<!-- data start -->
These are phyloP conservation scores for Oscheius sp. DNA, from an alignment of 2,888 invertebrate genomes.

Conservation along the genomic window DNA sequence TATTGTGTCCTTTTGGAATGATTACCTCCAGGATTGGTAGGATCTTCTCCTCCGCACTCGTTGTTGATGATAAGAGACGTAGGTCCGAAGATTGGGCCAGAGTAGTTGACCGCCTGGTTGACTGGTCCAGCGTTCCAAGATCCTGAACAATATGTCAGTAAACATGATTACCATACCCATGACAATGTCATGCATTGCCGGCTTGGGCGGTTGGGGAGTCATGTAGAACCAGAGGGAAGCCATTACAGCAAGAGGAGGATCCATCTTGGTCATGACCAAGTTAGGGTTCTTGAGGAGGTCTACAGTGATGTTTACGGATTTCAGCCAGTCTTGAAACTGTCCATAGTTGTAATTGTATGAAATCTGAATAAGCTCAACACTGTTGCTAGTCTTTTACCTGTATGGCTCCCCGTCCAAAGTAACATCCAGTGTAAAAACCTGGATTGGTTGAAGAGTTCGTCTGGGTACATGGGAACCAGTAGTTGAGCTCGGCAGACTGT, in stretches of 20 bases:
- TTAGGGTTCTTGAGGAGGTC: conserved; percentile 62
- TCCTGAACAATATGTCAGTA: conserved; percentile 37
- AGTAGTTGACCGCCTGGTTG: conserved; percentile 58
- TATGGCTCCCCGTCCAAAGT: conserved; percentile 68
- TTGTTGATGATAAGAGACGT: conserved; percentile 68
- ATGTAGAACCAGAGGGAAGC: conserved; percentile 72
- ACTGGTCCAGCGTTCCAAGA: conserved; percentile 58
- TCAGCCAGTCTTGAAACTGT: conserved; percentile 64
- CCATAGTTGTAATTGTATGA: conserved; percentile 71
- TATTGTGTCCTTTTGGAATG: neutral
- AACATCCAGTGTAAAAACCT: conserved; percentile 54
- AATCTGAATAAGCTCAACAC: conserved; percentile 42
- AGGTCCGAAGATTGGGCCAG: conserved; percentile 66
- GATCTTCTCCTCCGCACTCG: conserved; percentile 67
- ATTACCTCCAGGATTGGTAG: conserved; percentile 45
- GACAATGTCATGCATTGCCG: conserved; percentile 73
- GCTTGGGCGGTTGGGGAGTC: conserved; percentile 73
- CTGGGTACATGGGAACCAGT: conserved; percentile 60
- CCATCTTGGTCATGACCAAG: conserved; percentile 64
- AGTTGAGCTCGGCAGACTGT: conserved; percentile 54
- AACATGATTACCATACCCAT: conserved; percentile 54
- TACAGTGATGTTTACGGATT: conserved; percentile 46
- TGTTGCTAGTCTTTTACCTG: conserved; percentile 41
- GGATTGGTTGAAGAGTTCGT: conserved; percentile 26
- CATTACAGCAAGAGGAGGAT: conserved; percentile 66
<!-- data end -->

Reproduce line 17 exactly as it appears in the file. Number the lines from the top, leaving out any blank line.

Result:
- ATTACCTCCAGGATTGGTAG: conserved; percentile 45